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The Bacchus Lady (Jug-yeo-ju-neun Yeo-ja, 죽여주는 여자)

Director – Lee Je-Yong – 2016 – South Korea – 111m

****

An elderly prostitute takes in the child of a woman in trouble with the law – on MUBI as part of their New South Korean Cinema season

After visiting the doctor to discover, not entirely unexpectedly, that she has gonorrhea, elderly woman So-young (Youn Yuh-jung) witnesses his being stabbed by a woman claiming he’s her child’s father. In the ensuing chaos as the woman is taken away by police, she tells her son Min-ho (Choi Hyun-jun) to get away. Taking pity on him, So-young helps the boy evade the police and decides to look after him.

Her condition directly affects her work: prostitution. As she cheerfully tells upstairs landlady Tina (An A-zu), “no work today – the product is out of order.” However, that doesn’t stop her soliciting for blow jobs. The Bacchus of the title refers to an energy supplement, the supply of which is her cover for working at the oldest profession.

What does get in the way, though, is having to look after Min-ho. Sometimes she can get Tina to babysit, sometimes fellow tenant Do-Hoon (Yoon Kye-Sang), sometimes she must take him with her, leaving him on street corners or cheap hotel lobbies while she entertains clients. On one occasion this pays unexpected dividends: during a police raid, she must sneak out of the hotel and when she leaves the lobby holding a child’s hand, the undercover operators assume she’s not a prostitute and let the pair pass.

After one of her competitors exposes her medical condition, she moves to a different park where she runs into an old client, the lonely widower Jae-woo (Chon Moon-song from Finding Angel, Kim Seong-jun, 2021; Crocodile, Kim Ki-duk, 1996; The Woman Of FIre ’82, Kim Ki-young, 1982) who she hasn’t seen for a while. He’s lost his sex drive and seems to be glad of her company (although it later transpires his situation is slightly more complex than that) and he fills her in on other clients with whom she’s lost touch.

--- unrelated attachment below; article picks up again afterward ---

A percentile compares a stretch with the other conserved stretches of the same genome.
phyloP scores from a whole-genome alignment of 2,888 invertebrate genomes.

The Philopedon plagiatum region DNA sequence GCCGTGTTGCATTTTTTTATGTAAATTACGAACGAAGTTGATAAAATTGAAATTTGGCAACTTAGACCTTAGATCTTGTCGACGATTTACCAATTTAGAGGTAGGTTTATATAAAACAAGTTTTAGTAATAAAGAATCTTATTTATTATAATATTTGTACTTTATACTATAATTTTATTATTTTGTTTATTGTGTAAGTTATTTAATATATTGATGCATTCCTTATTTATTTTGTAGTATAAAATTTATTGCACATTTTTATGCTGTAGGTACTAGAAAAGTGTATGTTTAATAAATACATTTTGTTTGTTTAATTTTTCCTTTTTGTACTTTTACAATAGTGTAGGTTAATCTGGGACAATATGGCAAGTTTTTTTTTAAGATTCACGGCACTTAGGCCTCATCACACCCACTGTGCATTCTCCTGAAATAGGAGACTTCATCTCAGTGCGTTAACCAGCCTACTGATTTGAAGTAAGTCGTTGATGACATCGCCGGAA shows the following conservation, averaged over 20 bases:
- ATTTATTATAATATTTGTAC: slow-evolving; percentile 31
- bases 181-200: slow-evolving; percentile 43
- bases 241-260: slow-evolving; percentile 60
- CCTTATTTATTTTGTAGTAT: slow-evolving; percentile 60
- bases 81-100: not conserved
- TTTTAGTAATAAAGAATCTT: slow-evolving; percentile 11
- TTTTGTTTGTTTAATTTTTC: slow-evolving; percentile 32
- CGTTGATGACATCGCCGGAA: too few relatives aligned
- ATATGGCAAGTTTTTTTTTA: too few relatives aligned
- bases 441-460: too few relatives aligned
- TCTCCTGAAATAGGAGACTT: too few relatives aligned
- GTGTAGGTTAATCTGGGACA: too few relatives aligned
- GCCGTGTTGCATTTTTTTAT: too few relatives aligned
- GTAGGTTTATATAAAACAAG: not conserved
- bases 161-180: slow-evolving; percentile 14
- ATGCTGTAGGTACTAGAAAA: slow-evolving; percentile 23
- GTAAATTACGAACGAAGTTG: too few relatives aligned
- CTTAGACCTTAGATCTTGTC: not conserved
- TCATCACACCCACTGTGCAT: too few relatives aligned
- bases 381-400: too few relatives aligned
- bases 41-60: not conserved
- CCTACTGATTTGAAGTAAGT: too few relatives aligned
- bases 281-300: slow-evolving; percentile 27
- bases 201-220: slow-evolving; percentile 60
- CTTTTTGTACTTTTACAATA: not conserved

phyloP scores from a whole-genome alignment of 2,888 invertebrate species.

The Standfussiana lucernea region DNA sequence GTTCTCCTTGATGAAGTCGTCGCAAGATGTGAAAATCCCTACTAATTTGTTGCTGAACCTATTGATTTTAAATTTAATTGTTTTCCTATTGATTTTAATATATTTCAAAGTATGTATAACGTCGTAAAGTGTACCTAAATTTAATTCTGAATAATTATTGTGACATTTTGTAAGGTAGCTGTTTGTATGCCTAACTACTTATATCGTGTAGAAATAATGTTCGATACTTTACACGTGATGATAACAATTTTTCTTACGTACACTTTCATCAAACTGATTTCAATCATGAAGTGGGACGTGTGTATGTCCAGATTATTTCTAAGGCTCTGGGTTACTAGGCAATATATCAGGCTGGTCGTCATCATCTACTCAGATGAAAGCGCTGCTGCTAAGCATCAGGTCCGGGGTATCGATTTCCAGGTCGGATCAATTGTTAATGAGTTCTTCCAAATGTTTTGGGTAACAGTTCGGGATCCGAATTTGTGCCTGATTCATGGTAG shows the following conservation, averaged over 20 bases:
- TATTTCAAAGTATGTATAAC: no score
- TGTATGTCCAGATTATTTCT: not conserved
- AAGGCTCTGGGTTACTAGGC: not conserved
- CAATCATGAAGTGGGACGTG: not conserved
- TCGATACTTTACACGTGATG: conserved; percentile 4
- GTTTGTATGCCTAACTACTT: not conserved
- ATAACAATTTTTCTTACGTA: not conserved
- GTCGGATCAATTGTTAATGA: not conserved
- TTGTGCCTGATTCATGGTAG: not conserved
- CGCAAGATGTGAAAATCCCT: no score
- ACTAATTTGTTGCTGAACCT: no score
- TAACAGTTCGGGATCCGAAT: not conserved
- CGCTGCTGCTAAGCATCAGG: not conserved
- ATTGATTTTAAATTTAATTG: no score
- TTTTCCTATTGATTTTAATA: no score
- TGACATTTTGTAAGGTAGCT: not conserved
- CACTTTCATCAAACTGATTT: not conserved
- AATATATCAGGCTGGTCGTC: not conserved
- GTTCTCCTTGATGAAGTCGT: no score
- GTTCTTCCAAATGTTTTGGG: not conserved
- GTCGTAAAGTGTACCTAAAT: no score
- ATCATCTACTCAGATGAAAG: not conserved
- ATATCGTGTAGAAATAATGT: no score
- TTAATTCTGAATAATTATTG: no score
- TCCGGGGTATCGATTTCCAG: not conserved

There’s the dapper gentleman who had a good pension and always treated her well, now unable to perform even the most basic function and confined to a bad in a care home. There’s the man who these days never goes out because he has dementia. Both are ready to die, with the former bemoaning the fact that he can’t even die without help, let alone do anything else while the latter begs them to kindly finish him off when his faculties have clearly deteriorated. Witnessing how badly his Americanised family are treating the care home resident, So-young helps him on his way with weed poison by mouth, while the dementia sufferer is pushed off a cliff. Jae-woo confides that he’d like her by his side when he takes an overdoes, and she obliges.

Youn Yuh-jung plays So-young as a woman trying to do the right thing, whether that’s looking after the child of a mother in dire straits or or helping people who want to end their lives do so (even if pushing someone off a cliff doesn’t seem that humane a way of administering a mercy killing). As a prostitute she’s used to living outside the law, so these other acts don’t appear a big deal. The cinema is full of people bumping off others for all manner of dubious reasons (for instance to get their money) but the character here is genuinely attempting to help others.

The film suffers from running two parallel plots – looking after the child, euthanasia of those ready to die – which in the case of the child plot means having to tie up all the loose ends generated. She even has an encounter with a documentary film maker. Its real concern through is the plight of the elderly in Korea – women soliciting or collecting rubbish to make ends meet, men who’ve lost any desire to carry on living. One the one hand, it’s worth seeing for its leading lady’s compelling character study and a clutch of striking supporting performances; on the other, it touches on the question of euthanasia while irritatingly failing to explore it at any real depth.

The Bacchus Lady is on MUBI as part of their New South Korean Cinema season.

Trailer:

LKFF 2021 Trailer:

Youn Yuh-jung films currently or recently available…

Korean Film Archive YouTube Channel (free): Insect Woman (Kim Ki-young, 1972)

MUBI (in New South Korean Cinema season): The Bacchus Lady (Lee Je-Yong, 2016), Lucky Chan-sil (Kim Cho-hee, 2019)

BFI Player: The Housemaid (Im Sang-soo, 2010)

Curzon Home Cinema: Beasts Clawing At Straws (Kim Yong-hoon, 2020)

Other major platforms: Beasts Clawing At Straws (Kim Yong-hoon, 2020), Minari (Lee Isaac Chung, 2020) 2020/2021 Best Supporting Actress Oscar

LKFF (London Korean Film Festival) 2021 (Thursday, November 4th to Friday, November 19th): a strand of films celebrating actress Youn Yuh-jung (Best Supporting Actress, Minari)

Woman Of Fire (Kim Ki-young, 1971), The Bacchus Lady (Lee Je-Yong, 2016), Canola (Chang, 2016), Ladies Of The Forest, Kim Cho-hee, 2016)

Three films by Im Sang-soo: A Good Lawyer’s Wife (2003), The Housemaid (2010), Heaven: To The Land Of Happiness (2021)

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